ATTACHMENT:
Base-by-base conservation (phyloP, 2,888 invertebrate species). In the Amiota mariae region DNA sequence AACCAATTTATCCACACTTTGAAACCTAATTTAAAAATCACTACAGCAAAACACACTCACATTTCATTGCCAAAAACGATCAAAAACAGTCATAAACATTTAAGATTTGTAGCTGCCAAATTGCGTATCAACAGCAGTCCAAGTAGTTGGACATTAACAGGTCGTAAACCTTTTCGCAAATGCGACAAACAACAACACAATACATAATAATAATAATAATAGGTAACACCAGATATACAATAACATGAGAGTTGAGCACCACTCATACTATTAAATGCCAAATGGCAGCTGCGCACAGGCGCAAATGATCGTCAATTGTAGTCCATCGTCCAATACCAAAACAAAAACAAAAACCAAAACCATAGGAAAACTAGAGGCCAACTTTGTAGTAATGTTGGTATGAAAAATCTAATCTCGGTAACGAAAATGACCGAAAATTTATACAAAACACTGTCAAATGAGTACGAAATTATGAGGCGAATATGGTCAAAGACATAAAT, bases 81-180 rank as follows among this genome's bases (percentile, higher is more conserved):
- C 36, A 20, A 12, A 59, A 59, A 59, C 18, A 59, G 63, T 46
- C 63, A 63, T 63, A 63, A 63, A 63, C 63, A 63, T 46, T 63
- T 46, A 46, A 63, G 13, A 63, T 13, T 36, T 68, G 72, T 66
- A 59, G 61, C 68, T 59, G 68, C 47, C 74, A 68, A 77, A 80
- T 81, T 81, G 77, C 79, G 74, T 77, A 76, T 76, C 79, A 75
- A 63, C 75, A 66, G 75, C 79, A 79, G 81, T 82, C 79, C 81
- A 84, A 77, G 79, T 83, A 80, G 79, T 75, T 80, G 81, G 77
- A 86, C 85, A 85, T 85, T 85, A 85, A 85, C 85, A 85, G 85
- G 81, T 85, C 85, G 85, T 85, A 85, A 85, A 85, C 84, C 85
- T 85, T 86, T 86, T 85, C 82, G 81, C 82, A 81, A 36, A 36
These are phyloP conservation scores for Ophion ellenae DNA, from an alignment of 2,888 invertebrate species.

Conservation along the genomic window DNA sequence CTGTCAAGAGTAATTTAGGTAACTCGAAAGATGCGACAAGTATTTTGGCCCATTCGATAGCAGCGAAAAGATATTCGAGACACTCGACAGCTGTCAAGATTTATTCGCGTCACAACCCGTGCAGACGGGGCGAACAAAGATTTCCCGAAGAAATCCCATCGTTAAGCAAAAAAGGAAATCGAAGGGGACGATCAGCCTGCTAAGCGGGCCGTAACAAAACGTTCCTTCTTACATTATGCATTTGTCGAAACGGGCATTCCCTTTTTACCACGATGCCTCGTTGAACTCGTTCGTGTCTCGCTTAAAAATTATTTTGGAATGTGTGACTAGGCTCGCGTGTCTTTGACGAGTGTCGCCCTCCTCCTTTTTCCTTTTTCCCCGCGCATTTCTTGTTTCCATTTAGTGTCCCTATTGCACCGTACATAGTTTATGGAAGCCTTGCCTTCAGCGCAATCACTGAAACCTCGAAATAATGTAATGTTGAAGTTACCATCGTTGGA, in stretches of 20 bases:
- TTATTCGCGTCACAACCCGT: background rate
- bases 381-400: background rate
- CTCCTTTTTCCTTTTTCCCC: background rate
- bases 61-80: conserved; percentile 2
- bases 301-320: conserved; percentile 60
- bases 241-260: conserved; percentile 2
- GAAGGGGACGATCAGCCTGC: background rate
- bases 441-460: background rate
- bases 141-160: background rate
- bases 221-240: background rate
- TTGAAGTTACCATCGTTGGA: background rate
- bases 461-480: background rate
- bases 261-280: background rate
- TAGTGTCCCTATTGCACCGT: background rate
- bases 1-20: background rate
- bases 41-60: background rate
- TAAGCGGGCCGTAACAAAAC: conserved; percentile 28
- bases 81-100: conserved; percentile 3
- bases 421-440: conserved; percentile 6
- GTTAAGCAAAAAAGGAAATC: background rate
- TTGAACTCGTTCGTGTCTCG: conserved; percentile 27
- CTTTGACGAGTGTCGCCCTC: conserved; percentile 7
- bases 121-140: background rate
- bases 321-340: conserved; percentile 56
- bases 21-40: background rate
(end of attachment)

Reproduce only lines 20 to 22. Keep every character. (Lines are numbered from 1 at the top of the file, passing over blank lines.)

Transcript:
- GAAGGGGACGATCAGCCTGC: background rate
- bases 441-460: background rate
- bases 141-160: background rate